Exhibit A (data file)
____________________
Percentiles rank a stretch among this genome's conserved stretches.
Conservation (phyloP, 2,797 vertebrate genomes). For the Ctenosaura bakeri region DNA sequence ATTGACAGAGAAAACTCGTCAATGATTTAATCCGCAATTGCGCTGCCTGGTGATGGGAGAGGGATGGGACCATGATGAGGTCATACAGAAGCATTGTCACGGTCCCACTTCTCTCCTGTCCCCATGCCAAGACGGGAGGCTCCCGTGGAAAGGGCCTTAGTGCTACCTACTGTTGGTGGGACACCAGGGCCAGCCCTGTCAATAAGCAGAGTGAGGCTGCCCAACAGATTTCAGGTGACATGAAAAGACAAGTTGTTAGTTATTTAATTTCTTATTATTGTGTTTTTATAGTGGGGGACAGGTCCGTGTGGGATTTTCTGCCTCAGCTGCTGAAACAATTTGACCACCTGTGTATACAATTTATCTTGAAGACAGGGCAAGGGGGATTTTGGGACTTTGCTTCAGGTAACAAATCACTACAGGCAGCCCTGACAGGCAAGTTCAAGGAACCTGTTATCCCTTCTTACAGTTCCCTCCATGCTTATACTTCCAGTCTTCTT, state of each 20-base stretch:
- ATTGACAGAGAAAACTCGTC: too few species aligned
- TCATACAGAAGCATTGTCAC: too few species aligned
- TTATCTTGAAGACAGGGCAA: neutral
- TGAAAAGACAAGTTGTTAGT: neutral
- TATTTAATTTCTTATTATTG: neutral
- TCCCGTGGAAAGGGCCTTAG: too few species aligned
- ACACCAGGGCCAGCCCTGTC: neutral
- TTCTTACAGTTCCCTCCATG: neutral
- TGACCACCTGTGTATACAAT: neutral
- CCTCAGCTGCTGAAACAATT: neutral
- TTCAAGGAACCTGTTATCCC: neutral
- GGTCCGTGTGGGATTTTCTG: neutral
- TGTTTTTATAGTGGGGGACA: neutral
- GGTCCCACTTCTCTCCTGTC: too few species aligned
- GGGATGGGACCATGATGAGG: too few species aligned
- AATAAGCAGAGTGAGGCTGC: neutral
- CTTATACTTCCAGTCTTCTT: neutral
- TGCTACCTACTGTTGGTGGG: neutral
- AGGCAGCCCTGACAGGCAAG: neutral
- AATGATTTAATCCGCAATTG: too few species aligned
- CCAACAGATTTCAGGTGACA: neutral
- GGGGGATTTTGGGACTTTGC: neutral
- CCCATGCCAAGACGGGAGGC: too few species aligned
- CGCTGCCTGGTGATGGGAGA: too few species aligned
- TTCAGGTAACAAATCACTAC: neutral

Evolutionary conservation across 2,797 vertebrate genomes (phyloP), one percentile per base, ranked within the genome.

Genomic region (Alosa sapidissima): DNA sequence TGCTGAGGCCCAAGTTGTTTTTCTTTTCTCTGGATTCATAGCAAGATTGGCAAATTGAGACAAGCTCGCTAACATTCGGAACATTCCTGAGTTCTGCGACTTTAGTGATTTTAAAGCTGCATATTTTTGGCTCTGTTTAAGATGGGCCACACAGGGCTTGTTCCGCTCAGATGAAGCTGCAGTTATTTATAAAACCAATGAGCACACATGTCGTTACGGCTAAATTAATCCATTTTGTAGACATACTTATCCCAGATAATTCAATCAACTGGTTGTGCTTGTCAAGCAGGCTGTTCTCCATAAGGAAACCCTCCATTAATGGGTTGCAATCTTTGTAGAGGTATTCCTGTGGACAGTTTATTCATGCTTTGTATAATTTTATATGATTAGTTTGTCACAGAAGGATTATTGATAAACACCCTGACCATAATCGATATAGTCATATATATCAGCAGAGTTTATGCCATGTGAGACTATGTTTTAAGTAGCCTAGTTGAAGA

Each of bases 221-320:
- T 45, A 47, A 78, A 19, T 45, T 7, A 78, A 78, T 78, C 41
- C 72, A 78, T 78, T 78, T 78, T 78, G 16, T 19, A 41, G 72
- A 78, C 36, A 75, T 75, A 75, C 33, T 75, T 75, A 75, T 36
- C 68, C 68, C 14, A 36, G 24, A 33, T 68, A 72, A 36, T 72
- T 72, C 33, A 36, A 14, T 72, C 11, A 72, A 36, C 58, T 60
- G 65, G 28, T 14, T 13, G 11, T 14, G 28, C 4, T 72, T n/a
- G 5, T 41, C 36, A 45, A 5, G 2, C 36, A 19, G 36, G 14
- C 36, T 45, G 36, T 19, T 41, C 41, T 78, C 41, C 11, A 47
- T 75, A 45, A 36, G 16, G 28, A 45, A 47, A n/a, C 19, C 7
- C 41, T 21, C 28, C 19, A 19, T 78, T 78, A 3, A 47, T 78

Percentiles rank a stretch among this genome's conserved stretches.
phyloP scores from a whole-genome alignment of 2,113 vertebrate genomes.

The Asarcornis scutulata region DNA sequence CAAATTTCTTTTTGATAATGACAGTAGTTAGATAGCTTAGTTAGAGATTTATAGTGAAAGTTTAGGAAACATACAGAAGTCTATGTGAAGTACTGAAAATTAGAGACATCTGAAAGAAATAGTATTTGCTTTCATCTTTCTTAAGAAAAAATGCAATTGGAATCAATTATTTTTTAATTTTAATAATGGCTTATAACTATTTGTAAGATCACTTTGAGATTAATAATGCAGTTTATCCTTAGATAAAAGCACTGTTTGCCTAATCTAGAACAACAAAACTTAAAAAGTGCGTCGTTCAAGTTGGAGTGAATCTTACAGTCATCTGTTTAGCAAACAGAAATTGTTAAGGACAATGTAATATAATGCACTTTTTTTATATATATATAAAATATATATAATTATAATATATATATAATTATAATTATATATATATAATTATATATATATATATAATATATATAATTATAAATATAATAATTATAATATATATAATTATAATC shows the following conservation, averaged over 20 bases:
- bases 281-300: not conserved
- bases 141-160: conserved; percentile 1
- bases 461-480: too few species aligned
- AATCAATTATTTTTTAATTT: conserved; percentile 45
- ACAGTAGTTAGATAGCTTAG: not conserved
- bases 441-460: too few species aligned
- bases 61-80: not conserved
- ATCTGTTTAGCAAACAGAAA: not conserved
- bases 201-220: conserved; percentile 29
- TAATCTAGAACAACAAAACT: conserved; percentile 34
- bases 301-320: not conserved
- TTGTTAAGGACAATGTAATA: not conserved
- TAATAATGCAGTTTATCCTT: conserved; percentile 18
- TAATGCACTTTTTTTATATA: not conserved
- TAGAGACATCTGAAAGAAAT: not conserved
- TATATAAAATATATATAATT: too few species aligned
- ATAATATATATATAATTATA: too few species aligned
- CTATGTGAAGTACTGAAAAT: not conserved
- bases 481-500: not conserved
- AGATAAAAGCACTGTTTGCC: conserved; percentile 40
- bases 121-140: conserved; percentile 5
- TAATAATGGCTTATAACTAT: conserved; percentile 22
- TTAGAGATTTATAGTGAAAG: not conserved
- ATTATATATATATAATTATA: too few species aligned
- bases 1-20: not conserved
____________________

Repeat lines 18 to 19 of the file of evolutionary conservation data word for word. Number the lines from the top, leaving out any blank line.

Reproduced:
- AATAAGCAGAGTGAGGCTGC: neutral
- CTTATACTTCCAGTCTTCTT: neutral